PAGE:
New research shakes up the sloth family tree

New studies by two research teams published today in the journals Nature Ecology and Evolution and Current Biology challenge decades of accepted scientific opinion concerning the evolutionary relationships of tree sloths ...

Sloths: how did two different animals wind up looking so similar?

Sloths and guppies appear to have little in common – one is an arboreal mammal living in the slow lane, while the other is a tiny tropical fish with a frantic existence. Yet both could hold the key to better understanding ...

Study suggests giant sloth did not make it to Holocene

A team of researchers from the National University of Central Buenos Aires, Olavarría, Stafford Research and La Brea Tar Pits and Museum, has found evidence that suggests the giant sloth went extinct before the onset of ...

Sloths are far more adaptable than we realised

Unless you live in the tropical rainforests of South or Central America, most of the sloths you'll encounter will be two-toed sloths. This is because they are able to eat quite a varied diet and are therefore relatively easy ...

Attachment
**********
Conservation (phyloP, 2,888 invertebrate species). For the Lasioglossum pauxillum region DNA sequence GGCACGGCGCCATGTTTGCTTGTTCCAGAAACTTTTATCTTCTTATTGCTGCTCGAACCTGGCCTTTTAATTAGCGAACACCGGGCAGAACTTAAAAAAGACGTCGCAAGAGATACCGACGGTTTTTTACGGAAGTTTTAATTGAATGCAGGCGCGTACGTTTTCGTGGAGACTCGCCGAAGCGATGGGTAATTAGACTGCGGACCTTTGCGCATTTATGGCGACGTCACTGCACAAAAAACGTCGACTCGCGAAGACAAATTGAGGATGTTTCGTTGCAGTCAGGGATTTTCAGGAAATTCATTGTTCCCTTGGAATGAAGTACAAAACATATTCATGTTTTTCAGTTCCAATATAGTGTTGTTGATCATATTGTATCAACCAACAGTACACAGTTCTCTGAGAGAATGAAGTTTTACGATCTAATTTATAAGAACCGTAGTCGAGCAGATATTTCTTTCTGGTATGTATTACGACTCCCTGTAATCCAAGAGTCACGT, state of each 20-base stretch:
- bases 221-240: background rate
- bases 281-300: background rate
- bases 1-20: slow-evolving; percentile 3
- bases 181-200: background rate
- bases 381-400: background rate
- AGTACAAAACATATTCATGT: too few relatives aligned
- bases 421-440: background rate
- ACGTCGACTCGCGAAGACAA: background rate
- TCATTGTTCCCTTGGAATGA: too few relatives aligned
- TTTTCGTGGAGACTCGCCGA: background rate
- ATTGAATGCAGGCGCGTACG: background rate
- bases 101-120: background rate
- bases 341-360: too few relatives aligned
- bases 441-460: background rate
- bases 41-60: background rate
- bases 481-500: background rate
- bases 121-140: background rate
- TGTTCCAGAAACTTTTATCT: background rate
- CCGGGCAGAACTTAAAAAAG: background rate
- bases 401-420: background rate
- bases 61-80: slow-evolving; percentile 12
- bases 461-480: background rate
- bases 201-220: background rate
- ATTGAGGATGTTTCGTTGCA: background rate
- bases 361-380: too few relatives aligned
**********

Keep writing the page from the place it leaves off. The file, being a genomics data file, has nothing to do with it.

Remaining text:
Study signals dramatic change in way ancient diets are calculated

Knowing what extinct animals ate has long been determined by analyzing carbon isotopes locked inside fossil teeth. For two decades, a key isotope value in these equations has been assumed to be the same for all plant-eating ...

How to hunt a giant sloth—according to ancient human footprints

Rearing on its hind legs, the giant ground sloth would have been a formidable prey for anyone, let alone humans without modern weapons. Tightly muscled, angry and swinging its fore legs tipped with wolverine-like claws, it ...

Ice age era bones recovered from underwater caves in Mexico

When the Panamanian land bridge formed around 3 million years ago, Southern Mexico was in the middle of a great biotic interchange of large animals from North and South America that crossed the continents in both directions. ...

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